The first step to improving anything is getting to the bottom of the root problem. Different studies have shown the reasons why most people cannot sleep well at night.[2] Here are the main ones that the average person faces:

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Stress

If you’ve ever stayed up at night worrying about something, know that it’s a major sleep inhibitor. When you’re feeling stress, your mind and body becomes more activated, making it incredibly difficult to fall asleep. Even when you do manage to sleep, it won’t be deep enough to help you feel rested the next day.

Exposure to blue light before sleep time

We’re exposed to harmful blue light on a daily basis through the use of our digital screens. If you’ve never heard of blue light, it’s part of the visible light spectrum that suppresses melatonin, our sleep hormones. Other harmful effects include digital eye strains and macular cellular damage.

While daytime exposure to blue light is not very harmful, night time exposure tricks our brain into thinking it’s daytime. By keeping your brain alert and suppressing melatonin, your mind is unable to shut down and relax before bedtime.

Eating close to bedtime

Eating too late can actually be an issue for many people, especially those who are older than 40. The reason is, eating before laying down increases the chances of Gastroesophageal reflux disease (GERD), in which stomach acid backflows into the esophagus.

Another reason not to eat too late is sleep quality. Even if you manage to sleep right after eating, it’s likely that you’ll wake up tired. Instead of letting your body rest during sleep, it has to digest the food that was entered before bedtime.

Rule of thumb: eat 3-4 hours before bedtime.

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Medical conditions

In some cases, it could be medical conditions that cause your sleep problems. If you can’t relate yourself to the above reasons or any of these common sleep problem causes, you should visit the doctor.

The vicious sleep cycle

The biggest danger to repeating the bad habits mentioned above is the negative cycle that it can take you through. A bad night’s sleep can affect not only your energy but your willpower and decision making skills.

Here’s an example of a bad sleep pattern:

You get a bad night’s sleep
–> You feel tired and stressful throughout the day.
–> You compensate it with unhealthy habits (for example junk food, skipping exercises, watching Netflix etc.)
–> You can’t sleep well (again) the next night.

    You can imagine what could happen if this cycle repeats over a longer period of time.

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    How to sleep better (throughout the night)

    To help you break the vicious cycle and stop waking up in the middle of the night, I’ll explain to you a list of actionable steps to solve your trouble staying asleep.

    1. Take control over the last 90 minutes of your night

    What you do (or don’t do) before bedtime have significant impact on the quality of your sleep. Many times, it can be the difference between staying up until 4am and sleeping like a baby.

    Here are a few suggestions:

    • Go from light to dark – Darkness stimulates production of the sleep hormone melatonin. Turn off unused light around the house, and think about investing into warm light that you can use in the bedroom before bedtime.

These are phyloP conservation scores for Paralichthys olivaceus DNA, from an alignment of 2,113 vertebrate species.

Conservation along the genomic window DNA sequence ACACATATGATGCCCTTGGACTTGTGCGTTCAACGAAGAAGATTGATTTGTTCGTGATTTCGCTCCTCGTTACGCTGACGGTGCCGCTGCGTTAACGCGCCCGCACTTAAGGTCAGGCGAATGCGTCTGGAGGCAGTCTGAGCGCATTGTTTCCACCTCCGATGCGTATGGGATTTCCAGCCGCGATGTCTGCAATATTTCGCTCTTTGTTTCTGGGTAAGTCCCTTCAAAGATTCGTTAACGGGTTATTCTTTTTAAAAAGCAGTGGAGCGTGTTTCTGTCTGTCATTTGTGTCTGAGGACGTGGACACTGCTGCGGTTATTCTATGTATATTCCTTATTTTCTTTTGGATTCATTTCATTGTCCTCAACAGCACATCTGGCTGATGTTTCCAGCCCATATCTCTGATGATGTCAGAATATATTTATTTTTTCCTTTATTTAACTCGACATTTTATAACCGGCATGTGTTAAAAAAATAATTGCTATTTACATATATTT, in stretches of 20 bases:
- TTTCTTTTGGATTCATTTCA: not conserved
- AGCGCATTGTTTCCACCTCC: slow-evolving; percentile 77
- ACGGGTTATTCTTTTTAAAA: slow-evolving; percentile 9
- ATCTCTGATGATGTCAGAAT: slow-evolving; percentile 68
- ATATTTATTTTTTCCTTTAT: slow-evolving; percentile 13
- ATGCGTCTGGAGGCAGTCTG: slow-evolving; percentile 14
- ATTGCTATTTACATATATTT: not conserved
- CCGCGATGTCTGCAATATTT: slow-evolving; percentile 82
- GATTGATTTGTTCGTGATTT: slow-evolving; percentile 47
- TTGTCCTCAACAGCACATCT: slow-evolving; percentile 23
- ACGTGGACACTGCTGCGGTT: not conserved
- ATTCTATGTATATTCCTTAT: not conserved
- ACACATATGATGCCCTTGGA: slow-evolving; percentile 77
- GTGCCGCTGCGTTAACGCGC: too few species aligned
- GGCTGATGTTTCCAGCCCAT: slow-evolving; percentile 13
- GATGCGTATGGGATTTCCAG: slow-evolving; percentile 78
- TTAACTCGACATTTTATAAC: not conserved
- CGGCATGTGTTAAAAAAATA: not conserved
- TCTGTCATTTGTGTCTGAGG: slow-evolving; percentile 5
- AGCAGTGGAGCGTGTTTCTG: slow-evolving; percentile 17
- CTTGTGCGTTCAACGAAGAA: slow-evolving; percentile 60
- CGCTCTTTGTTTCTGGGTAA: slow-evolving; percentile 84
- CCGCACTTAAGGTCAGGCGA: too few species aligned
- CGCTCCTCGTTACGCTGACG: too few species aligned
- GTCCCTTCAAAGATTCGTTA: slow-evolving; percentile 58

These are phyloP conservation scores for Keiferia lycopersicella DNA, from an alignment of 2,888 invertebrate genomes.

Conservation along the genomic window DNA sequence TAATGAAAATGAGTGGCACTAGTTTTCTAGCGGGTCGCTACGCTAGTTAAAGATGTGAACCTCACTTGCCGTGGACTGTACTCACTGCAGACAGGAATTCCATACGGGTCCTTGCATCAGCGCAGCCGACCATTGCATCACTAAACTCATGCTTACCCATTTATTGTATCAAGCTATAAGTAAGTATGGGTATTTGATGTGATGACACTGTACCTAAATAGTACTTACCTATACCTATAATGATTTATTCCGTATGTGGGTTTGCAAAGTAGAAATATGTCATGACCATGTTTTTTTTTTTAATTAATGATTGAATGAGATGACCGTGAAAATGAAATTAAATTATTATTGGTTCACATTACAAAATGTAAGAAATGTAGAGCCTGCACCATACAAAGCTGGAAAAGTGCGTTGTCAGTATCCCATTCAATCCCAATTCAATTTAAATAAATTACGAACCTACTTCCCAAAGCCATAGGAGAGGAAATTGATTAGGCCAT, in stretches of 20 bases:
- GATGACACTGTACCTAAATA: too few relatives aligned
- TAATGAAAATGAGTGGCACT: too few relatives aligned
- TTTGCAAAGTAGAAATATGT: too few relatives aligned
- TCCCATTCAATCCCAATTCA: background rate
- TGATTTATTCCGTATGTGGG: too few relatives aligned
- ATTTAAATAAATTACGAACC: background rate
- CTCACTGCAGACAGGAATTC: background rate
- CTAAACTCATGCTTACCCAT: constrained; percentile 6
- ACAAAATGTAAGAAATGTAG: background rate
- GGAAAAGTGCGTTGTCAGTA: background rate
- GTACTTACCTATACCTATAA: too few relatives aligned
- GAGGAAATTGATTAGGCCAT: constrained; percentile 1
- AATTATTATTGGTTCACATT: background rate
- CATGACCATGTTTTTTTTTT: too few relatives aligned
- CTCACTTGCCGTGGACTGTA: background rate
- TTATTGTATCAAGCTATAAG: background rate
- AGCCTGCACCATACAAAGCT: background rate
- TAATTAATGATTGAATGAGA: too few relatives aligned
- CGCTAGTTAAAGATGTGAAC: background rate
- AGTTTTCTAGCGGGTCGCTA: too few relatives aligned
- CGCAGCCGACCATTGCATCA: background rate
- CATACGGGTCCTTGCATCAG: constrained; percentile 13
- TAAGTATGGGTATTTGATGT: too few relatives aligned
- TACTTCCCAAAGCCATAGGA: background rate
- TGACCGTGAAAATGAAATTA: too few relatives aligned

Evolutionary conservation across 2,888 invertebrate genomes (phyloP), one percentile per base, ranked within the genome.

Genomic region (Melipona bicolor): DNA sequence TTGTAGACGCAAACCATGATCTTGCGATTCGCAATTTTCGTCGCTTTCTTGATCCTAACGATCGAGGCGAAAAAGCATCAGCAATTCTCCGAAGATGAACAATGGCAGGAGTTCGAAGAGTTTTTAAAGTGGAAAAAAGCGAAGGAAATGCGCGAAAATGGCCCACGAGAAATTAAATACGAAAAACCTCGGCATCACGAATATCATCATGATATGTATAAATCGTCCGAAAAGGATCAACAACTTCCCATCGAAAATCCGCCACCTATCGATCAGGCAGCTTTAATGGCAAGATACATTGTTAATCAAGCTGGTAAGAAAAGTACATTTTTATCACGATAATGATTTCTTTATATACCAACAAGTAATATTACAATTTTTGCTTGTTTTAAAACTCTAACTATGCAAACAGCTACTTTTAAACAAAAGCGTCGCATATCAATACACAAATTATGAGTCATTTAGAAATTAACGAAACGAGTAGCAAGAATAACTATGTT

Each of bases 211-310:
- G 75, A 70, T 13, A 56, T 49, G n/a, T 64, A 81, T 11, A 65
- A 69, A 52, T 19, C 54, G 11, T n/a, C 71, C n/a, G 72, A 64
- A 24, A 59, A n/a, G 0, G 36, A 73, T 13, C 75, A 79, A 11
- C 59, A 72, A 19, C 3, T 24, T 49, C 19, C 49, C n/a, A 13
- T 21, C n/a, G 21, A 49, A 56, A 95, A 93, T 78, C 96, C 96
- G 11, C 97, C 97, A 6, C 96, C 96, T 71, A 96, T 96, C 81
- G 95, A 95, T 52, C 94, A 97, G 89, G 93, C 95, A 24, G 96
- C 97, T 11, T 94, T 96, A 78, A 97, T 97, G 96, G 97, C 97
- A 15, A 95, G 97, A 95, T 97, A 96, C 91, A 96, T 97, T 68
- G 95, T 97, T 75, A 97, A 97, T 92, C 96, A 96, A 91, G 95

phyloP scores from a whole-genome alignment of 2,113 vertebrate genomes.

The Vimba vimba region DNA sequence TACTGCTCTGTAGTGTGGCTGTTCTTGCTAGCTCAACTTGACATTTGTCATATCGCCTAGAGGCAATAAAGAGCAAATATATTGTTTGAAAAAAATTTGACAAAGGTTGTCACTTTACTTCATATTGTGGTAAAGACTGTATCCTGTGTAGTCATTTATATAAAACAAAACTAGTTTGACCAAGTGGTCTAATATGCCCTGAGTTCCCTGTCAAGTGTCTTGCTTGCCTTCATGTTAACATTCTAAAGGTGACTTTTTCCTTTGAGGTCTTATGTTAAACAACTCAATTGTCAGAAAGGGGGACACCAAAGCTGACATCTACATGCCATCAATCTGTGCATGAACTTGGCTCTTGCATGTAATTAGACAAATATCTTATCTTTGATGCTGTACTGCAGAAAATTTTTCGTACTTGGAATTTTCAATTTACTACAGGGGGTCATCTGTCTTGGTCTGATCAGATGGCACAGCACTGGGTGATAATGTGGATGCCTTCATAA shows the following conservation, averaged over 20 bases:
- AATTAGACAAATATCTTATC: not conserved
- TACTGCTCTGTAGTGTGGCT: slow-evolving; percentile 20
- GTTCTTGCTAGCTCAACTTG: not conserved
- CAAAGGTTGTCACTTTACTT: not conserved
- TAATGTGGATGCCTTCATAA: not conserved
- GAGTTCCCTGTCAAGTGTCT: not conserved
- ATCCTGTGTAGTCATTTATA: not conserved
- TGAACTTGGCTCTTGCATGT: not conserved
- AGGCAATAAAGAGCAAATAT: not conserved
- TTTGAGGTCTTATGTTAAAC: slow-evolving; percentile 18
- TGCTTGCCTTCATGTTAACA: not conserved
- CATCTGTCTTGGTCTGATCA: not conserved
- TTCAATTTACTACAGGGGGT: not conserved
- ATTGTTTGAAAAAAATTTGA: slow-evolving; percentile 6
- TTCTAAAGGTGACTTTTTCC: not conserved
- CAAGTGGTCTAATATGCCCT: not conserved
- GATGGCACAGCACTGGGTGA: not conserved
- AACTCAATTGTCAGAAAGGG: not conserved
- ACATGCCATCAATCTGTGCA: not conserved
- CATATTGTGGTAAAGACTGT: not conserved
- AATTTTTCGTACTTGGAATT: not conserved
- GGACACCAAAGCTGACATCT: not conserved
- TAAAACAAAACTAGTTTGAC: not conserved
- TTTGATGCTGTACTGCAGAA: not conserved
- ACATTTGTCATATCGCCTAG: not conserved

• Avoid screens (or wear blue light blocking glasses) – Keep the bedroom a technology-free zone as the light from electronic devices can disturb your sleep. If you need to work, wear blue light blocking glasses (also known as computer glasses) throughout or before you sleep to prevent sleep disruption.
    • Find an activity that helps you to wind down  This could be anything that calms you down, and reduces thinking (especially unnecessary stress). Fir example, listening to soothing/good feel music, taking a hot bath, reading or meditating.
    • Keep any electronics you have on the other side of the room or outside the room – One of the most harmful things that can disrupt your sleep is the notifications you get from your smartphones. The simplest way to avoid this is to keep it away from you.
    • Create a bedtime routine – A night routine is a couple of things you do prior to going to bed. By doing these things every night, you’ll have a more restful and high-quality sleep. Learn how to pick up a night routine here: The Ultimate Night Routine Guide to Sleep Better and Wake Up Productive

    2. Eat the right nutrients (and avoid the wrong ones)

    What you eat (not just when we eat) plays a critical role in your sleep quality. If you’re ever in doubt of what to eat to improve your sleep, take the following into consideration:

    • Kiwi – This green fruit may be the ultimate pre-bed snack. When volunteers ate two kiwis an hour before hitting the hay, they slept almost a full extra hour. Kiwis are full of vitamins C and E, serotonin and folate—all of which may help you snooze.
    • Soy foods – Foods made with soy such as tofu, miso and edamame, are rich in isoflavones. These compounds increase the production of serotonin, a brain chemical that influences the body’s sleep-wake cycle.
    • Fiber-rich foods – Eating more fiber could be key for better sleep. Eating fiber was associated with more restorative slow-wave sleep—the more you eat, the better you sleep—per a study published in the Journal of Clinical Sleep Medicine. Fiber prevents blood sugar surges that may lower melatonin. Get a fiber boost from beans, artichokes, bran cereal and quinoa.
    • Salmon – Most fish, especially salmon, halibut and tuna boost vitamin B6, which is needed to make melatonin— a sleep-inducing hormone triggered by darkness.

    3. Adjust your sleep temperature

    Once you’ve gone through the first 2 recommendations, the last step to experiment with is temperature. According to Sleep.org, the ideal temperature for sleep is 60-67 Farenheit. This may be cooler than what most people are used to, but keep in mind that our body temperature changes once we fall asleep.

    Rule of thumb: sleeping in cooler temperature is better for sleep quality than warmer temperature.

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    Find out how to maintain the optimal temperature to sleep better here: How to Sleep Faster with the Best Temperature

    Sleep better form now on

    Congrats on making it to the end of this guide on sleep. If you’re serious about taking the necessary steps in improving your sleep, remember to take it one step at a time.

    I recommend trying just one of the steps mentioned such as taking a hot bath, blocking out blue light at night, or sleeping in cooler temperature. From there, see how it impacts your sleep quality and you can keep doing what works, and throw away what doesn’t.

    As long as you follow these steps cautiously and diligently, I know you’ll see improved results in your sleep!

    Featured photo credit: pixabay via pixabay.com

    Reference